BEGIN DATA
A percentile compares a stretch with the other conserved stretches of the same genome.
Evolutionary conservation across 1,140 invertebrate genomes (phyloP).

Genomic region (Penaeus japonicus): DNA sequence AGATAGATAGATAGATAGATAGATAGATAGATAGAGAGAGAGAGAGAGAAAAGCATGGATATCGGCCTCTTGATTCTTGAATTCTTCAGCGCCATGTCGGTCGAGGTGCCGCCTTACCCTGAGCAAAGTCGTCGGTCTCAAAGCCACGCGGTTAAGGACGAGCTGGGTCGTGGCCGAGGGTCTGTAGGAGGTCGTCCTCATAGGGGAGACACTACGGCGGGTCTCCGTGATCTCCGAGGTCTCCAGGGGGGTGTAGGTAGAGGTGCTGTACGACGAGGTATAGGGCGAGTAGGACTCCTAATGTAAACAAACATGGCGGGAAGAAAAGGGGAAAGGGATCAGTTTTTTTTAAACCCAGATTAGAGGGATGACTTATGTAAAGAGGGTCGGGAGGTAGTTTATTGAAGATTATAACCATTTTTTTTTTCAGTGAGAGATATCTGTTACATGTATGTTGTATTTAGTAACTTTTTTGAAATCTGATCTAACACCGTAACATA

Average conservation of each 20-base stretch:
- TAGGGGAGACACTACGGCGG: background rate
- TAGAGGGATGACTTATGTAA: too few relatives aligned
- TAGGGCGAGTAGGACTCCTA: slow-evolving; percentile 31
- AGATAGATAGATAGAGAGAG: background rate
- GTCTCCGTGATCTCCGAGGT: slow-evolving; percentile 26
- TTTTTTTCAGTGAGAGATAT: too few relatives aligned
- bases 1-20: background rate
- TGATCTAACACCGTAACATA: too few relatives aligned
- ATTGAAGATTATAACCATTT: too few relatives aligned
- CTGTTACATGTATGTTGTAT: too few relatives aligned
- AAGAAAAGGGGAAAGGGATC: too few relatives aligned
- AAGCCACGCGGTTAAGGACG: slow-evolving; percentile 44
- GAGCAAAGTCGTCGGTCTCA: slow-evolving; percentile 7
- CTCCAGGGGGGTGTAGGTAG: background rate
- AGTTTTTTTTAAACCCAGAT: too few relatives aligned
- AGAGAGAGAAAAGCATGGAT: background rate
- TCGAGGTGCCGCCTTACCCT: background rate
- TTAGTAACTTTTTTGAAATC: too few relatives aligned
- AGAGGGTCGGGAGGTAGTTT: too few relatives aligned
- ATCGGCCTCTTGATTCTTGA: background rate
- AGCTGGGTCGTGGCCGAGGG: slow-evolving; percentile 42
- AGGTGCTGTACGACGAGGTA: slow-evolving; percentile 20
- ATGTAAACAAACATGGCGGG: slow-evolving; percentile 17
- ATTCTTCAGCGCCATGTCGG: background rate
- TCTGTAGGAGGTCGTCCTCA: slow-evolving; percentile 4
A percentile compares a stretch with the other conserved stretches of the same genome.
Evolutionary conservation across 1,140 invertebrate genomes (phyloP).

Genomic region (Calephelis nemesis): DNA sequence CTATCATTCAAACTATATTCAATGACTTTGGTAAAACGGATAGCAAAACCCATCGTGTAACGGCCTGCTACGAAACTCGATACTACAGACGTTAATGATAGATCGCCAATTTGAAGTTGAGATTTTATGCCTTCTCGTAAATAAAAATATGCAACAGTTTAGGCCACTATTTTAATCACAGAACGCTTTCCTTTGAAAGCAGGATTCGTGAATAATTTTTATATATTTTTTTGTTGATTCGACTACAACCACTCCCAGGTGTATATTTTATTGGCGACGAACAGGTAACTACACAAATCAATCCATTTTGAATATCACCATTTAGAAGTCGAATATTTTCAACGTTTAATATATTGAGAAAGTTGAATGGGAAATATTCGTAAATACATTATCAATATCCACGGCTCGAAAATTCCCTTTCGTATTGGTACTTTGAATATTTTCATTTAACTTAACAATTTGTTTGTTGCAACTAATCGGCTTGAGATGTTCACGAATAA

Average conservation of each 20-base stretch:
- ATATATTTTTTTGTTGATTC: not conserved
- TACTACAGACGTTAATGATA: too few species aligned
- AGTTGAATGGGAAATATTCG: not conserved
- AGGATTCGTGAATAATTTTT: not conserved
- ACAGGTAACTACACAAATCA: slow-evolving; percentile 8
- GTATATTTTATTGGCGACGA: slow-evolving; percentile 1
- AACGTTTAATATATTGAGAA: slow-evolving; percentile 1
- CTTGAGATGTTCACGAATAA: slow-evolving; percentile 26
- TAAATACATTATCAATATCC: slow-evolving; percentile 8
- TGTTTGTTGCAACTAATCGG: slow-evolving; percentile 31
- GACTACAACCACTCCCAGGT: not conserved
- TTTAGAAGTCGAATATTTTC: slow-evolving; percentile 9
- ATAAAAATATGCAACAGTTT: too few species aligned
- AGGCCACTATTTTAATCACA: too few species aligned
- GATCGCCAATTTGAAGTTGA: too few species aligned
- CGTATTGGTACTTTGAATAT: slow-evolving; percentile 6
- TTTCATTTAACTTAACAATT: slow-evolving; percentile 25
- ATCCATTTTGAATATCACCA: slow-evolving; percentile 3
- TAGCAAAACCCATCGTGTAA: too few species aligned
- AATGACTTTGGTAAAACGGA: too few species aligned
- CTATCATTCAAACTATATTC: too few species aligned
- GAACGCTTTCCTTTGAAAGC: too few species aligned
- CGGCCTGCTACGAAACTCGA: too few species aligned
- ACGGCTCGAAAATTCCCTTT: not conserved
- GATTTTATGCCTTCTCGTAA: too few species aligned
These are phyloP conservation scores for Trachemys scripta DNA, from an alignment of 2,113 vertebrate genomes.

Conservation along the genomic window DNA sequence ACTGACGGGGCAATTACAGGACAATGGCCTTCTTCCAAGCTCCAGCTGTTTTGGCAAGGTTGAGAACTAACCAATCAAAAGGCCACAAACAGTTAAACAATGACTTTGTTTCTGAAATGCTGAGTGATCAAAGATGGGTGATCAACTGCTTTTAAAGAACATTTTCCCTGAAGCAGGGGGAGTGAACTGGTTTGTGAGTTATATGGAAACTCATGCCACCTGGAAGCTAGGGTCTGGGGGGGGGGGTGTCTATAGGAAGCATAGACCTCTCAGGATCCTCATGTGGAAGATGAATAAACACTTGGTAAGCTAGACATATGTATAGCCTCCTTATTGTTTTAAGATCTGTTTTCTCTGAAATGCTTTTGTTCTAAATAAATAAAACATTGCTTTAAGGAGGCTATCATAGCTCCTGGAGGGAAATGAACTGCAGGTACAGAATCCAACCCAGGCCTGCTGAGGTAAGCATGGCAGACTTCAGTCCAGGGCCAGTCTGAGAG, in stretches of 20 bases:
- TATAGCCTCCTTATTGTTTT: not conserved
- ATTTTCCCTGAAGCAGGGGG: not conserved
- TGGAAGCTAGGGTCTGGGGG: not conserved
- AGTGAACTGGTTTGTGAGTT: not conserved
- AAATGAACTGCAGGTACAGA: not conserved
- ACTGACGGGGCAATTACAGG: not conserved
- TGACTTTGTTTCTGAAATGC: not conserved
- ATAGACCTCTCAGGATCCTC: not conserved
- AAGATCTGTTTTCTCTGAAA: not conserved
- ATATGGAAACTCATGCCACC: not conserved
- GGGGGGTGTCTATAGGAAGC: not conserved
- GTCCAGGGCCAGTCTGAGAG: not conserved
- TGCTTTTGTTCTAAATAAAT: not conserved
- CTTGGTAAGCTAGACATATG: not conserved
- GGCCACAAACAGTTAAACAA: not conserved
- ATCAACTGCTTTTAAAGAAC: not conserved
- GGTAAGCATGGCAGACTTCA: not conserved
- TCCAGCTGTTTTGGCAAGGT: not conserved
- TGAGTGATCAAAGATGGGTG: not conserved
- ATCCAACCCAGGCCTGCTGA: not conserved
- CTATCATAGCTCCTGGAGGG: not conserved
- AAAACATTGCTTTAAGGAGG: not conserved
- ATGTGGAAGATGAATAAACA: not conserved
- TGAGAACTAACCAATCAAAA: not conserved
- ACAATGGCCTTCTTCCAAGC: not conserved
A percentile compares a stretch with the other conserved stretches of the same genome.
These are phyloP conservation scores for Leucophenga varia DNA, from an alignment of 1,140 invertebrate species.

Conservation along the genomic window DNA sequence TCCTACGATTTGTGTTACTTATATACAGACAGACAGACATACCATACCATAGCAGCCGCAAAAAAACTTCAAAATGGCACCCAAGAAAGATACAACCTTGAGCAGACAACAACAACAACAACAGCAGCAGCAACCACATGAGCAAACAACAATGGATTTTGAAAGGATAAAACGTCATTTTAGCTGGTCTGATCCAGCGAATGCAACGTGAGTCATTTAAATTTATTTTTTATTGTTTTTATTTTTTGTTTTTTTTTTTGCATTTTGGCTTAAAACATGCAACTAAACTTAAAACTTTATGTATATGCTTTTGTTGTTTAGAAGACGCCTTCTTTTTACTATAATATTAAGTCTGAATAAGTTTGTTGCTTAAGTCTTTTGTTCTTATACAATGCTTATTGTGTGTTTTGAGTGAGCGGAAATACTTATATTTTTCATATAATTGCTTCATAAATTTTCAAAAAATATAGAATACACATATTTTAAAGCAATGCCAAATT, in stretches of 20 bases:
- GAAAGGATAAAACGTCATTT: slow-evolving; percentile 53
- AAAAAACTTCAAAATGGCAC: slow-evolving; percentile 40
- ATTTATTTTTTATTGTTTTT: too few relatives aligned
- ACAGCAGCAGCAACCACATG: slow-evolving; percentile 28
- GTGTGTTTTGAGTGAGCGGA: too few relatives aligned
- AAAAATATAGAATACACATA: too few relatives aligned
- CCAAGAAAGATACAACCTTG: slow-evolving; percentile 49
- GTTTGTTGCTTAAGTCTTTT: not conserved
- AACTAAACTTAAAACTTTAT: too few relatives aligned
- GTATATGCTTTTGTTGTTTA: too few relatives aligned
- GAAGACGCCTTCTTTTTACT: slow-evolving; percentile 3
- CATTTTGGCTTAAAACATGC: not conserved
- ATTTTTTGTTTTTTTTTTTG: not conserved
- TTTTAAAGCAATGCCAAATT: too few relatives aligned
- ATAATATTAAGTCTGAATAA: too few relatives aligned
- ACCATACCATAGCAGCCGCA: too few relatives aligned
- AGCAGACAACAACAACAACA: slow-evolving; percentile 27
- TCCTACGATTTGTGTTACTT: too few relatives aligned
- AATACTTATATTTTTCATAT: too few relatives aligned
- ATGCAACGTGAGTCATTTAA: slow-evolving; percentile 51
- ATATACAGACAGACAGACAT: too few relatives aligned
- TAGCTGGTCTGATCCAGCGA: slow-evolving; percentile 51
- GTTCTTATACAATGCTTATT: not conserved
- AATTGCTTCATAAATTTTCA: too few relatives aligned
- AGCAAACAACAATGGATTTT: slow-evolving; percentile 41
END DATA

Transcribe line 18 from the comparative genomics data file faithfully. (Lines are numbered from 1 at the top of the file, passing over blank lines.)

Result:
- CTCCAGGGGGGTGTAGGTAG: background rate